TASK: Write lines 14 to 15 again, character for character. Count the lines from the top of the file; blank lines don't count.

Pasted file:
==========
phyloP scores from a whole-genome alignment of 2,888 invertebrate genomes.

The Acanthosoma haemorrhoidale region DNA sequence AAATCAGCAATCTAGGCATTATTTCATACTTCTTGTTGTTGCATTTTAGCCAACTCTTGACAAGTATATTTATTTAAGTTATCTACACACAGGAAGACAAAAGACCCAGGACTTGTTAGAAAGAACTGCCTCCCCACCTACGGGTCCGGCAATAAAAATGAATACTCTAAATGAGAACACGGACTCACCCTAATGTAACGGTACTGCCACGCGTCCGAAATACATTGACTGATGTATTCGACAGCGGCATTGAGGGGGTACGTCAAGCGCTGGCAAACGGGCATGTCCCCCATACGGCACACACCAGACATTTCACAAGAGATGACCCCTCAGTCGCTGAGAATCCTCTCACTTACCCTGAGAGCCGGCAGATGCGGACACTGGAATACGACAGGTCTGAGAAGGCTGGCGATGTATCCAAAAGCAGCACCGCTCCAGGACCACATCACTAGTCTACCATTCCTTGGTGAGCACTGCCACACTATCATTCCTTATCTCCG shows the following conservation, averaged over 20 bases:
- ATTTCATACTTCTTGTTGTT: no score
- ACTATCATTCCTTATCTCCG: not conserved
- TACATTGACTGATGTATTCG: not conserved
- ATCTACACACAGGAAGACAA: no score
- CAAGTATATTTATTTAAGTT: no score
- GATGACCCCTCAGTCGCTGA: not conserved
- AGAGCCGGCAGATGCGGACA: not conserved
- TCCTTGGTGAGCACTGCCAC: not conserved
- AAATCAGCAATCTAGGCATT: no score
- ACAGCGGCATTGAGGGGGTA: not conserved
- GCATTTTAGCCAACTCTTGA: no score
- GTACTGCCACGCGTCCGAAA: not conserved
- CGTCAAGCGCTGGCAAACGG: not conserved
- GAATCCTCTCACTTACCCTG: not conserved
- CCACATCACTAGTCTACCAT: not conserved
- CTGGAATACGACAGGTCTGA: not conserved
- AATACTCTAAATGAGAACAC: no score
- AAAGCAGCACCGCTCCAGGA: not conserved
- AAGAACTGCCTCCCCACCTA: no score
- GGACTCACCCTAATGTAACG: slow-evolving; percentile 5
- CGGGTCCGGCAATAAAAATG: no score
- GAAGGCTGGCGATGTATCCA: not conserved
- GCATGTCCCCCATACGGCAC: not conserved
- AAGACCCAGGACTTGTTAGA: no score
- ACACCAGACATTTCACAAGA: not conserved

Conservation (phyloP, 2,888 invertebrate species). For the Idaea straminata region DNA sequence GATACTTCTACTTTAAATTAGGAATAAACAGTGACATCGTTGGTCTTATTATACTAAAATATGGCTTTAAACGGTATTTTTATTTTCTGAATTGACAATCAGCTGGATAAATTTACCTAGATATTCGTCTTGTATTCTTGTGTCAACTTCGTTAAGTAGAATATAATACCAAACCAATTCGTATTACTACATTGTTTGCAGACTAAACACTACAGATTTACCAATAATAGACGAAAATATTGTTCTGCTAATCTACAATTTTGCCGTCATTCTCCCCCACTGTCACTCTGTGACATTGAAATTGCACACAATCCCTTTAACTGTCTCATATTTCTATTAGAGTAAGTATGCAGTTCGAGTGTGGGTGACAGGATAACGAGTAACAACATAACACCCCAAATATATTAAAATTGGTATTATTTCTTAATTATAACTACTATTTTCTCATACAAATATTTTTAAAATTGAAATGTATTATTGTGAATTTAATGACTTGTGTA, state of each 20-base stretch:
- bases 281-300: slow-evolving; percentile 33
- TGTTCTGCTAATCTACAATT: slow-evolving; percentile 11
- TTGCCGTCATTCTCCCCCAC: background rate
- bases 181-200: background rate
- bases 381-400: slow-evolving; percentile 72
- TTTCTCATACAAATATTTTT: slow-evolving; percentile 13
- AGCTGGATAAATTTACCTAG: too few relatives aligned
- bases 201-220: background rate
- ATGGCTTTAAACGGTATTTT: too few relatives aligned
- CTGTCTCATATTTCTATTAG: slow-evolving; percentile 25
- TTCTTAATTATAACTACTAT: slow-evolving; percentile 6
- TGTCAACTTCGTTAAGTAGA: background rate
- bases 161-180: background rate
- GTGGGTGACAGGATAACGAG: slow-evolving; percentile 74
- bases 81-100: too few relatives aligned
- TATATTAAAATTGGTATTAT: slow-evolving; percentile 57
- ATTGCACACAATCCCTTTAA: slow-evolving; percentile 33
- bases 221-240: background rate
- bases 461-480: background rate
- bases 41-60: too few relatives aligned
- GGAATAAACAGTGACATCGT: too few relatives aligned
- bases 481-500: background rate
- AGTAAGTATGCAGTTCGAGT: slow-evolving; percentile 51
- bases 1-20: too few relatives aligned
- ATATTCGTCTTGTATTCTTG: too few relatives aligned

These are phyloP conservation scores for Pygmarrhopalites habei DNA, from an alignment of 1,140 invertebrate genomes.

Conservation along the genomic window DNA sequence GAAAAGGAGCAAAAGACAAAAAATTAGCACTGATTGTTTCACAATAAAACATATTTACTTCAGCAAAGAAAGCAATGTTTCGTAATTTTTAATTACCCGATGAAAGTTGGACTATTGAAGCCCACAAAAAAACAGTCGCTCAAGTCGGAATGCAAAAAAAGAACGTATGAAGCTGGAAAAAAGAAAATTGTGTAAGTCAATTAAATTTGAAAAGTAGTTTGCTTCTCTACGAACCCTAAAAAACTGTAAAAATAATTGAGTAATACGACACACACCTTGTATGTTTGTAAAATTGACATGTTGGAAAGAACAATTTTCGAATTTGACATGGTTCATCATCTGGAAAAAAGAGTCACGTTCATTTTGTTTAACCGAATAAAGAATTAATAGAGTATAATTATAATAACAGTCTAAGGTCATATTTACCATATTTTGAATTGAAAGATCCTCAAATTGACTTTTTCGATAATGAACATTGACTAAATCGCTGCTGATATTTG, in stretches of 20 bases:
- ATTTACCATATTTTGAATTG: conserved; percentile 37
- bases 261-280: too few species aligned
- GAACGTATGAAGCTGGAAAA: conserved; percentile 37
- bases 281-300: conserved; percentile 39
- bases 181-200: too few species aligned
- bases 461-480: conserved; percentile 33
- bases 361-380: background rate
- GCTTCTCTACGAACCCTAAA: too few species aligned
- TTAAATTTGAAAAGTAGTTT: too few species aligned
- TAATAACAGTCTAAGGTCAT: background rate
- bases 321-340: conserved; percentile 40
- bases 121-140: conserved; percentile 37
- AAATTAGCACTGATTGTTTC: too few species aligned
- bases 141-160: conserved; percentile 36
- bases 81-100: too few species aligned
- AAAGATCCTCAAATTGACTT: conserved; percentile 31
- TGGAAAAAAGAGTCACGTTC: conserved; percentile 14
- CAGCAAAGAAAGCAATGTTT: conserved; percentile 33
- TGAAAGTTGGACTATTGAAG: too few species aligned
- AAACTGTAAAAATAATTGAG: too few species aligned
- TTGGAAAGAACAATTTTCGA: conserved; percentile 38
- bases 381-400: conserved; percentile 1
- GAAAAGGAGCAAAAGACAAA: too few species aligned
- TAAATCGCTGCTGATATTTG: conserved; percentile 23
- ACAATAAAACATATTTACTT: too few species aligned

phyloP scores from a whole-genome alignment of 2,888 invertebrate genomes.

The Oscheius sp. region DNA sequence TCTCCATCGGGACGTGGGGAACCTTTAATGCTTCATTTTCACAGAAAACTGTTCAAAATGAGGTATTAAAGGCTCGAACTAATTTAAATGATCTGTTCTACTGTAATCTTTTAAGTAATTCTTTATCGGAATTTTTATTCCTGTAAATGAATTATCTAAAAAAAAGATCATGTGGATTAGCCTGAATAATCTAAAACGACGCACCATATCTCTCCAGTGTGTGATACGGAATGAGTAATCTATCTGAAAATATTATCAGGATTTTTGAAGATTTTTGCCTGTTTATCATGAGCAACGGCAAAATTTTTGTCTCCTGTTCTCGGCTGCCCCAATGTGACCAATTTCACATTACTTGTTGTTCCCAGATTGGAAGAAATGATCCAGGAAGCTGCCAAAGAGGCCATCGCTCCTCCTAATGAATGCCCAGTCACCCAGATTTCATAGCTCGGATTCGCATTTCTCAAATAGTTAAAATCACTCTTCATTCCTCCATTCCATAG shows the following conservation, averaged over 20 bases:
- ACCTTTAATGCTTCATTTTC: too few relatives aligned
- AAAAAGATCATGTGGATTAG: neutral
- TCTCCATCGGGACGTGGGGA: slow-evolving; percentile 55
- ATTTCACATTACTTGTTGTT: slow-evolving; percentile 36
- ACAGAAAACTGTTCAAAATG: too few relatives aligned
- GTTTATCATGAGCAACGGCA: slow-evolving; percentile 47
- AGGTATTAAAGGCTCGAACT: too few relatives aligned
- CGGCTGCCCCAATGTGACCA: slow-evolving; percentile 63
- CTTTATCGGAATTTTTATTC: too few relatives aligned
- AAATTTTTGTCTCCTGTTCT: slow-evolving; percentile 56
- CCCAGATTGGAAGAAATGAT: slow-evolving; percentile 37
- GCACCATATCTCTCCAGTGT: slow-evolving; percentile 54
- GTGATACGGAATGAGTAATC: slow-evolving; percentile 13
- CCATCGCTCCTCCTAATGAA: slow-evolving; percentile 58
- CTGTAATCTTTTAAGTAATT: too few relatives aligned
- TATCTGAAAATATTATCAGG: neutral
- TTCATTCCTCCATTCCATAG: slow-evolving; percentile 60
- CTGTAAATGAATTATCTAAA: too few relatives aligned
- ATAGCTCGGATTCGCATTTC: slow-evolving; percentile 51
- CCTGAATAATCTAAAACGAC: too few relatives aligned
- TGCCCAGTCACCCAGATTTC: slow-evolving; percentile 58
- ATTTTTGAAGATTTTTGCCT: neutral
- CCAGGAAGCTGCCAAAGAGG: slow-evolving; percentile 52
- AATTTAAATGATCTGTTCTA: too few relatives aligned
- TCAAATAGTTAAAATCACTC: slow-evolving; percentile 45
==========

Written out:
- GTACTGCCACGCGTCCGAAA: not conserved
- CGTCAAGCGCTGGCAAACGG: not conserved